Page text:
The State Houses – What’s At Stake in 2010

Thirty-nine states will be electing a governor during the 2009-2010 election cycle. Of these, eighteen races will not include an incumbent and four incumbents who will be running were not elected to their current position. The recession and huge budget deficits threaten to undercut the power of incumbency for governors running for reelection.

The Current Line-Up


There is No “Purge”

By · Jul, 25 2009

A divided Florida GOP prepares for the critical 2010 elections (one US senate seat, the Governor’s Mansion and all three cabinet posts are open next year) facing a resurgent Democratic Party.  ”Impotent” is not the word you want a former state party chair to use in describing the party’s current state of affairs. But that’s what Tom Slade, who led the state GOP for six years in the 90s, has resulted from the party’s constant infighting.

Despite holding nearly two-thirds majorities in both houses and a decade-long hold on the Governor’s Mansion, the schism between the establishment and the party’s grassroots activists threatens to weaken the party, rendering it irrelevant.

While the Crist-Rubio Senate duel receives the national headlines, the bloody, hand-to-hand combat underway on the GOP’s civil war’s frontlines is at the county level. While Governor Charlie Crist remains popular in the Sunshine State, the same can’t be said about his support among the party’s activist base, which views many of Crist’s moderate stances (not to mention embracing Obama’s stimulus funds) as anathema to their conservative ideology.  To make things worse, Crist’s decision to jump from his safe governor’s perch in Tallahasee to run for the Senate seat needlessly gave Democrats an opening to regain meaningful political power in the state. 

Bob Greer, Crist’s handpicked state party chair, has come under fire from these activists for stronghanded tactics (trying to force Rubio from the Senate contest didn’t endear him to the baase). The grassroots feels alienated and marginalized, it’s views ignored.

“The disconnect between our party leadership and our grass roots is the same disconnect between our party leadership and the country,” said Palm Beach County GOP Chairman Sid Dinerstein. “The country favors term limits, balanced budgets, English as the official language, no amnesty and tax cuts. And the leadership doesn’t.”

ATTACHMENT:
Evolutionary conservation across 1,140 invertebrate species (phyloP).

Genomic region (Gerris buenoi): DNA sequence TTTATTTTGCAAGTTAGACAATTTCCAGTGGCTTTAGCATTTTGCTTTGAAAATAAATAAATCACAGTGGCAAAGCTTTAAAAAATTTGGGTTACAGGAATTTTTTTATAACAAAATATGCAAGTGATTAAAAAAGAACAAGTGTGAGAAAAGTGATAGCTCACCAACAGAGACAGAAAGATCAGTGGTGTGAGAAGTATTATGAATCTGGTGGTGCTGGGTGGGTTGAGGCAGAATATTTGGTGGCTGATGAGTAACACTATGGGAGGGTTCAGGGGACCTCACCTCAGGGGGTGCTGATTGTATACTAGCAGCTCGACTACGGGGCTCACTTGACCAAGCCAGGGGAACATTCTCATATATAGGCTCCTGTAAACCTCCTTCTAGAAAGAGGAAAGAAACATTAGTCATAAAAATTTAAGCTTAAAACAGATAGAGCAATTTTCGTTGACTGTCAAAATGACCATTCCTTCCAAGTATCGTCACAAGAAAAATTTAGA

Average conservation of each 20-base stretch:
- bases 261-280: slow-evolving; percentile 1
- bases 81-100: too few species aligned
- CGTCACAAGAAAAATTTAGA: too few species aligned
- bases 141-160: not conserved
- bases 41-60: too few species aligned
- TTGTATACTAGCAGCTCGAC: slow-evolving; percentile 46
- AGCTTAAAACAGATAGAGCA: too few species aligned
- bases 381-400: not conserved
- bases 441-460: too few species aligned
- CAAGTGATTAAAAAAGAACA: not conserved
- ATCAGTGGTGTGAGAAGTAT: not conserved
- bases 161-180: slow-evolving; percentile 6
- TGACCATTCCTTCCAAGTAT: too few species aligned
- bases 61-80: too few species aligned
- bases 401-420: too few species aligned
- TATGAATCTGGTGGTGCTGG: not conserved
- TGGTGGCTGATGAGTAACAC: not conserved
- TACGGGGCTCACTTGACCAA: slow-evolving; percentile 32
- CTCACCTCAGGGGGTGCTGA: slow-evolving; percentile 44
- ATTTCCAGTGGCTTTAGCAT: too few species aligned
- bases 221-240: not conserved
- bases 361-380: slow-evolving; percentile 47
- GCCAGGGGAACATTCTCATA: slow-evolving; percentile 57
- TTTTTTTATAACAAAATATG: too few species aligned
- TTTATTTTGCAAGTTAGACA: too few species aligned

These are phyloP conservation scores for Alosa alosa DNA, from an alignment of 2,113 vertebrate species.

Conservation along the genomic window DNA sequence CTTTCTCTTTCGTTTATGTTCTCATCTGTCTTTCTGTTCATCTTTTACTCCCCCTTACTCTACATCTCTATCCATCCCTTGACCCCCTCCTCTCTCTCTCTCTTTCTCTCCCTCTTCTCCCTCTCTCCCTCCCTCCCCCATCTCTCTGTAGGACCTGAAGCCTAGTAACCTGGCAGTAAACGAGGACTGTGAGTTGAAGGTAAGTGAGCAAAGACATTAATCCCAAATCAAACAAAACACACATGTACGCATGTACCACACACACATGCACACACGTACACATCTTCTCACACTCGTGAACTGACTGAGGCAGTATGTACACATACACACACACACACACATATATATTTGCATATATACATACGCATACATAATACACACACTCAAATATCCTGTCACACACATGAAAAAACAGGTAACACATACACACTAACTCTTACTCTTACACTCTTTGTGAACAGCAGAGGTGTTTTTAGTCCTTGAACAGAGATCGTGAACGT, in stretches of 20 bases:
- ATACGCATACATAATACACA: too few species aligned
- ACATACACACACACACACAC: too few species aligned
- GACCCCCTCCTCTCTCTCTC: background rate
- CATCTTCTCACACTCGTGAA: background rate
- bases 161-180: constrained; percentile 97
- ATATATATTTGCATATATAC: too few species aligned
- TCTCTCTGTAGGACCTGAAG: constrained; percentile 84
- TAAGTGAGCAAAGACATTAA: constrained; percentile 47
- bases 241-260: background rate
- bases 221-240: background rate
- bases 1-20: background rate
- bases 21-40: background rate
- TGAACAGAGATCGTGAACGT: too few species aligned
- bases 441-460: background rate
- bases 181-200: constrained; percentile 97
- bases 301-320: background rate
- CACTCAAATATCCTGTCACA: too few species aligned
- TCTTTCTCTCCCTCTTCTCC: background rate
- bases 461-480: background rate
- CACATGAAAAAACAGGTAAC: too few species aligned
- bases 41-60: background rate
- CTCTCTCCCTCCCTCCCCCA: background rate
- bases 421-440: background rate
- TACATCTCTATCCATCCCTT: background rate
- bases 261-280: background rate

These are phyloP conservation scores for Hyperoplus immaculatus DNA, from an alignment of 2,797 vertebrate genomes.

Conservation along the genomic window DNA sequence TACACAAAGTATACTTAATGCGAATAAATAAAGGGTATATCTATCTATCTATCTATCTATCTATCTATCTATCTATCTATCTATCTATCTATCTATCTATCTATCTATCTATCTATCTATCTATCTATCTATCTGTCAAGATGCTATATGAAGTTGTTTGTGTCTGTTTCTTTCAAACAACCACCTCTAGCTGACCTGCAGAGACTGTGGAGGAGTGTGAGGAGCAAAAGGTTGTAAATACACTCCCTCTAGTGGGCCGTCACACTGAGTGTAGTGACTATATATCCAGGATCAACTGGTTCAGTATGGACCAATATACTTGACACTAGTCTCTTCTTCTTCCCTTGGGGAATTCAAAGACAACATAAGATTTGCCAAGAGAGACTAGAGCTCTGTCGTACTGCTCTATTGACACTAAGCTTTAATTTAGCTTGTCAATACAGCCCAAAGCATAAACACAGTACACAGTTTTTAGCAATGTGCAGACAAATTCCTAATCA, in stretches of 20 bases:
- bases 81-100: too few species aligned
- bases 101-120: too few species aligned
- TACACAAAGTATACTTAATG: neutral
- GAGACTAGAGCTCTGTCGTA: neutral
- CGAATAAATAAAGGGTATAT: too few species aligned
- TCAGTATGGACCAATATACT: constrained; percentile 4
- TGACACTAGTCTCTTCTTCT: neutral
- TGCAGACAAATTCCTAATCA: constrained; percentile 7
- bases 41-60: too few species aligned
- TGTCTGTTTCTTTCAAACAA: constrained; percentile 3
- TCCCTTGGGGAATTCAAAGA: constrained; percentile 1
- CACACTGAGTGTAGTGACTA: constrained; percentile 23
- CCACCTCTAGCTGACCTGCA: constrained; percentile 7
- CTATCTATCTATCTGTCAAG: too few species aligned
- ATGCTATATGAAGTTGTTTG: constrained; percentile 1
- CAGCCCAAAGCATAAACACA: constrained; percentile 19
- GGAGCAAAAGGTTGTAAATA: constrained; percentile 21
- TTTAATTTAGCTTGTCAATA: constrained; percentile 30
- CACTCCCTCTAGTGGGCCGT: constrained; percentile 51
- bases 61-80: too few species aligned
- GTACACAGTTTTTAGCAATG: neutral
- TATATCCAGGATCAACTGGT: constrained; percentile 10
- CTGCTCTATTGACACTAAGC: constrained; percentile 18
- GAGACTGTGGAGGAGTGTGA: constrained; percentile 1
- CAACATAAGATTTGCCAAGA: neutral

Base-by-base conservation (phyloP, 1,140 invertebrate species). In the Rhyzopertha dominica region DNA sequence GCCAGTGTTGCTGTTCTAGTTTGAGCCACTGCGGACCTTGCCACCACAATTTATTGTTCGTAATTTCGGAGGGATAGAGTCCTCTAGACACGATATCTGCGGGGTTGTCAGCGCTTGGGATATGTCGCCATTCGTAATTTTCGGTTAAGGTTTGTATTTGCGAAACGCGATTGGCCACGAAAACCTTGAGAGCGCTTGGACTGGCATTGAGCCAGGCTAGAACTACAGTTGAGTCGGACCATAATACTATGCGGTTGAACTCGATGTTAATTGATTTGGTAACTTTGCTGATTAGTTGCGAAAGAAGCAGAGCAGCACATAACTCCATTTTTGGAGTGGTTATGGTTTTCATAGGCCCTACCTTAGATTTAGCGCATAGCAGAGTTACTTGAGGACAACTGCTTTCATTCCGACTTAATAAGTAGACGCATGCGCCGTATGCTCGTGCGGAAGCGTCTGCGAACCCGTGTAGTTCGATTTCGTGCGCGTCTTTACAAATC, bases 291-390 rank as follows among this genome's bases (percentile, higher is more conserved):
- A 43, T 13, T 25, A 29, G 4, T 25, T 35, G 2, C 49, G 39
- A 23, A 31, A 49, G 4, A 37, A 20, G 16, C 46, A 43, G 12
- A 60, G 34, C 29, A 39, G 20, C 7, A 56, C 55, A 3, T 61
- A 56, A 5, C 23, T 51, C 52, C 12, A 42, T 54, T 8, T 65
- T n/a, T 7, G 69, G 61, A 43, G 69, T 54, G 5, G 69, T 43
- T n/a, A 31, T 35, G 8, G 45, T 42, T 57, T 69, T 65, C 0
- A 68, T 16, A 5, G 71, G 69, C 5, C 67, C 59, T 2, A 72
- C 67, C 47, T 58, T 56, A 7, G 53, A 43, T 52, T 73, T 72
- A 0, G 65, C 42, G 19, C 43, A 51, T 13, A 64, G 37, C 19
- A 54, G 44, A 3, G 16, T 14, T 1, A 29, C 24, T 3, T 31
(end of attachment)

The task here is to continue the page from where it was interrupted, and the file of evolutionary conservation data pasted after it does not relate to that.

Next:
The situation has deteriorated enough so that this weekend’s meeting of the party’s Greivance Committee, usually a private, internal process became much more public. In an effort to refute charges the meeting was a “purge” orchestrated by Greer, the Committee Chairman was motivated to write a lengthy explanation about how the party resolves internal conflicts.

“Several recent news stories have mentioned a “purge” of certain members of county Republican Executive Committees. There is no ‘purge.’ To date,Chairman Greer has only removed one person from the leadership structure of the State Party. The removal came at the unanimous recommendation of the Grievance Committee. Contrary to what has been reported, there have been numerous circumstances when the committee has recommended removal and the Chairman has chosen not to remove a member.

“Additionally, the grievances in question do not “kick-out” members of the Republican Party. The parties involved with the grievances are members of the Republican Party of Florida’s leadership structure. Like any organization, we have an obligation to our members to ensure that our leadership abides by the rules of the organization. Our formal grievance process is the mechanism for this review of the conduct of Republican |leaders. A removed member is still a Republican and eligible to participate in Republican activities, but prohibited from holding a leadership position for a set amount of time.         

Ah, these activists aren’t purged, merely exiled. I wonder just how committed to electing Republicans in 2010 these exiled leaders will be? Maybe they’ll be too busy plotting revenge.

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